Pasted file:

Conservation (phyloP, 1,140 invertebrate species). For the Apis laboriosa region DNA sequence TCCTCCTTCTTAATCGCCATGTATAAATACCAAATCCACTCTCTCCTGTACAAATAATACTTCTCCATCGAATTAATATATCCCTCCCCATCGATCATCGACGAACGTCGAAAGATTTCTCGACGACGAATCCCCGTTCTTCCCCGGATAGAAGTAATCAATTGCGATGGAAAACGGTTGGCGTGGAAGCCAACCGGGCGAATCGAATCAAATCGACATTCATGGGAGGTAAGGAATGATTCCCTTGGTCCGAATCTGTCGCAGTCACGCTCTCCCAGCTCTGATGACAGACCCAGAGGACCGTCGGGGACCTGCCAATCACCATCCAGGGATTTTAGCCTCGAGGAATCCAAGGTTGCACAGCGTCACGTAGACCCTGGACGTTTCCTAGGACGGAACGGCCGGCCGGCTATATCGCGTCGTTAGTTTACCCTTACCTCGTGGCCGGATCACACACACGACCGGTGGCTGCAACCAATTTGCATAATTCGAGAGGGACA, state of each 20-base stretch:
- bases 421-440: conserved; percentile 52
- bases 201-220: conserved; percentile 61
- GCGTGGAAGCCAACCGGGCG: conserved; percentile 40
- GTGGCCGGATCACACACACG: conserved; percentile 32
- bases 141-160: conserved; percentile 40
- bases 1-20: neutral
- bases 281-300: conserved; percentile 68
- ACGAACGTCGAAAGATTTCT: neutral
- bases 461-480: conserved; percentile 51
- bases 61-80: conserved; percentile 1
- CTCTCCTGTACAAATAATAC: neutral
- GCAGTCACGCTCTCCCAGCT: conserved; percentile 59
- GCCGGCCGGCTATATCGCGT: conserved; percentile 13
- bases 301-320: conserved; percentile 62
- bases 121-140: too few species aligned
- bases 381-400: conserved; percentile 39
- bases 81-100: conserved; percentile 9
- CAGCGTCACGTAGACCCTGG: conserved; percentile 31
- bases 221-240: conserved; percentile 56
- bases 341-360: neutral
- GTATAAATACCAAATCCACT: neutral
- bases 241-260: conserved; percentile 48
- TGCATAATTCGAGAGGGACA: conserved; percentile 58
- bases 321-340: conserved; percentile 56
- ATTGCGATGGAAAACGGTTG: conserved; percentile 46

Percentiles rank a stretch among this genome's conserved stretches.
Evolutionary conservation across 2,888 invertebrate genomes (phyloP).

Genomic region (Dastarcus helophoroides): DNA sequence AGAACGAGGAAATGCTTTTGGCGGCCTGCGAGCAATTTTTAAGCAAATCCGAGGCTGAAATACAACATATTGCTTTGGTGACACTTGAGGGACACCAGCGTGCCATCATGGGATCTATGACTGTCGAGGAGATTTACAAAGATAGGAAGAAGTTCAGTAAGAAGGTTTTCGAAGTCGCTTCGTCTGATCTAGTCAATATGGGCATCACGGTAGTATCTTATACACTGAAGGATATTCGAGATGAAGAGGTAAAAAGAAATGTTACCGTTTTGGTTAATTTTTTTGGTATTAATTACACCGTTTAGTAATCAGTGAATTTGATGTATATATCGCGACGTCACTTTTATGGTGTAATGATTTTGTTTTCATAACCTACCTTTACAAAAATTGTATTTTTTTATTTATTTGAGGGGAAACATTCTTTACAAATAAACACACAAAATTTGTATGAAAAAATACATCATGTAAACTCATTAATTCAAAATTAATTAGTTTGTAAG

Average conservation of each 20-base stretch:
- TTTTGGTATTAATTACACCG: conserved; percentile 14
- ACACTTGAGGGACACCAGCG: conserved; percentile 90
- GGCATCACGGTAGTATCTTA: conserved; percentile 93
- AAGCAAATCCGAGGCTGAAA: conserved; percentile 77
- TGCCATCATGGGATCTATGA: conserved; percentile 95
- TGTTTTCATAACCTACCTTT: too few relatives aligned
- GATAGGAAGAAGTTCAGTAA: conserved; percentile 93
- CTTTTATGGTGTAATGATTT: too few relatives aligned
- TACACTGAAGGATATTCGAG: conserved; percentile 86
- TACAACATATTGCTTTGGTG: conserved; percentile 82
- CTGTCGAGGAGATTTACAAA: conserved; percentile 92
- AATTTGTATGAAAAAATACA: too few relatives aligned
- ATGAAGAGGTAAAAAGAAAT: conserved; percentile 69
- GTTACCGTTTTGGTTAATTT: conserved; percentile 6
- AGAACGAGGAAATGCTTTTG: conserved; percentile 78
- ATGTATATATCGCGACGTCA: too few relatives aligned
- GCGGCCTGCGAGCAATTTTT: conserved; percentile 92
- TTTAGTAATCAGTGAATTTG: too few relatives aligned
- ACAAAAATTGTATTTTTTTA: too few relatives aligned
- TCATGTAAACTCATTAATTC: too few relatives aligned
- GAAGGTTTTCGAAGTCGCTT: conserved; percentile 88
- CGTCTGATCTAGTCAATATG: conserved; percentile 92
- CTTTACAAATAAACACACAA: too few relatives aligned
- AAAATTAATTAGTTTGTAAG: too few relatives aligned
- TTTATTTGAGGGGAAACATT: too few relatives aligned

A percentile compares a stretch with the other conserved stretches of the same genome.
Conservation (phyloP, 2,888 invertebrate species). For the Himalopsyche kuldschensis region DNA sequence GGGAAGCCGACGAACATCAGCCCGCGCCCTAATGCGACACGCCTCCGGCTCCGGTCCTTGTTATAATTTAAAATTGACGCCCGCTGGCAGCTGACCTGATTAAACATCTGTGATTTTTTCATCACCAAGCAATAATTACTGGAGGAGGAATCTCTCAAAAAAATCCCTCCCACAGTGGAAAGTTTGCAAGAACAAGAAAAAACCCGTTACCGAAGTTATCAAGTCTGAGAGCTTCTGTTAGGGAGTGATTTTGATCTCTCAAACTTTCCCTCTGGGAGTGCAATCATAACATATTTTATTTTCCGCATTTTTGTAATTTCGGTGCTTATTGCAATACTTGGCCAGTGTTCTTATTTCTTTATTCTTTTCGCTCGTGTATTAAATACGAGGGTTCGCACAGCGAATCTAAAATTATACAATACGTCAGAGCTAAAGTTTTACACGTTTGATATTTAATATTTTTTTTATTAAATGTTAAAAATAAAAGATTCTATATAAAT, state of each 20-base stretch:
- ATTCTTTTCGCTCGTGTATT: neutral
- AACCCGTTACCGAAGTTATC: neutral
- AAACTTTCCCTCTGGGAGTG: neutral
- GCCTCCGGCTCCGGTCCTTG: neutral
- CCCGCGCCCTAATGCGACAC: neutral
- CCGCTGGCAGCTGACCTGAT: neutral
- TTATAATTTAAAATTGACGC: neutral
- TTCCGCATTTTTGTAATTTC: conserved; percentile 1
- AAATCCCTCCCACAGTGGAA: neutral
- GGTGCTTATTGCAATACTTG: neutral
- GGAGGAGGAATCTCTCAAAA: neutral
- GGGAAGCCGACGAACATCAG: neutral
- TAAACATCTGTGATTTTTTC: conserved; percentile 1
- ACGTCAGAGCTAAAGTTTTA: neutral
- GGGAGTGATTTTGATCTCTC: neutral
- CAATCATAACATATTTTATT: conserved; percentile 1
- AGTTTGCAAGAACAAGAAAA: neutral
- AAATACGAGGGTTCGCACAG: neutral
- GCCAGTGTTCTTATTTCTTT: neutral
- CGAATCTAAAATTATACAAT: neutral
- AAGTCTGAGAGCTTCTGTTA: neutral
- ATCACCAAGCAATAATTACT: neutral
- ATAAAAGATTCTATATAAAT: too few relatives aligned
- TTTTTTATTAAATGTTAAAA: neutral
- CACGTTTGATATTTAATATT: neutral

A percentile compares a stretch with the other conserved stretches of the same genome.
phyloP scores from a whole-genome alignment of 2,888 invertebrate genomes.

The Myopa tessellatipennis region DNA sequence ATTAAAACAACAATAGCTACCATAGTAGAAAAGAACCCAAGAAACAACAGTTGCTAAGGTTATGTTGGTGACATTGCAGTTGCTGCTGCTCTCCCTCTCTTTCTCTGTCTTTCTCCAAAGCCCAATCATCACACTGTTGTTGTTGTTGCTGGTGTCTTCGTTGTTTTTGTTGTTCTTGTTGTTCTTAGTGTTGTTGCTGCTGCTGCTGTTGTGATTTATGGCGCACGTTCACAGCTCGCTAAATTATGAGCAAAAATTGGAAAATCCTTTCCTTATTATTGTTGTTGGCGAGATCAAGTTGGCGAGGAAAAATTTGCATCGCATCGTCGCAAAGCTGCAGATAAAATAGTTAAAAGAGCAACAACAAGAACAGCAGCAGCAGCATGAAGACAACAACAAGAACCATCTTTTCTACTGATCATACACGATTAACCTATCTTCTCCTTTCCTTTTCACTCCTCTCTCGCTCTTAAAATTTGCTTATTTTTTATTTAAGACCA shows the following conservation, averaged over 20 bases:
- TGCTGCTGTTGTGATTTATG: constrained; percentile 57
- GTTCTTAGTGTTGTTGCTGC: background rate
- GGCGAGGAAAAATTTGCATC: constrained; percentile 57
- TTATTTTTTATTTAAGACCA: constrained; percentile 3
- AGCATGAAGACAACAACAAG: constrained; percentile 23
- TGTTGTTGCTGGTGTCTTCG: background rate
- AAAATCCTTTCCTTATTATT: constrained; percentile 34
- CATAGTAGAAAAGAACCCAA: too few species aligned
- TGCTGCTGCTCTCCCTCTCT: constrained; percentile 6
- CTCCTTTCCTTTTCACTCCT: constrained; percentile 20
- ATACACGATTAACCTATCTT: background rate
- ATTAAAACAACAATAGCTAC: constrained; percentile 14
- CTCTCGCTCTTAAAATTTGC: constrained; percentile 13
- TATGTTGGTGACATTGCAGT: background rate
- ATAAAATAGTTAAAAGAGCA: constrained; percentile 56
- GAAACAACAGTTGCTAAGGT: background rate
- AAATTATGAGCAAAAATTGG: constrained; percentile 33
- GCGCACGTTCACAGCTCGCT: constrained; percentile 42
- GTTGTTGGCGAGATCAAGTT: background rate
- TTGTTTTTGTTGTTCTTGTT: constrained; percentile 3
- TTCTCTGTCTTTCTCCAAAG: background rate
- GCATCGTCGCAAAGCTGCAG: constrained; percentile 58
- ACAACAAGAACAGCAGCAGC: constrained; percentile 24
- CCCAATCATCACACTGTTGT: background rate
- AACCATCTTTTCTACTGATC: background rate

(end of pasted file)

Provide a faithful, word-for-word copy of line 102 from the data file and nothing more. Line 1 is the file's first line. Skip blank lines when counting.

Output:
- AAATTATGAGCAAAAATTGG: constrained; percentile 33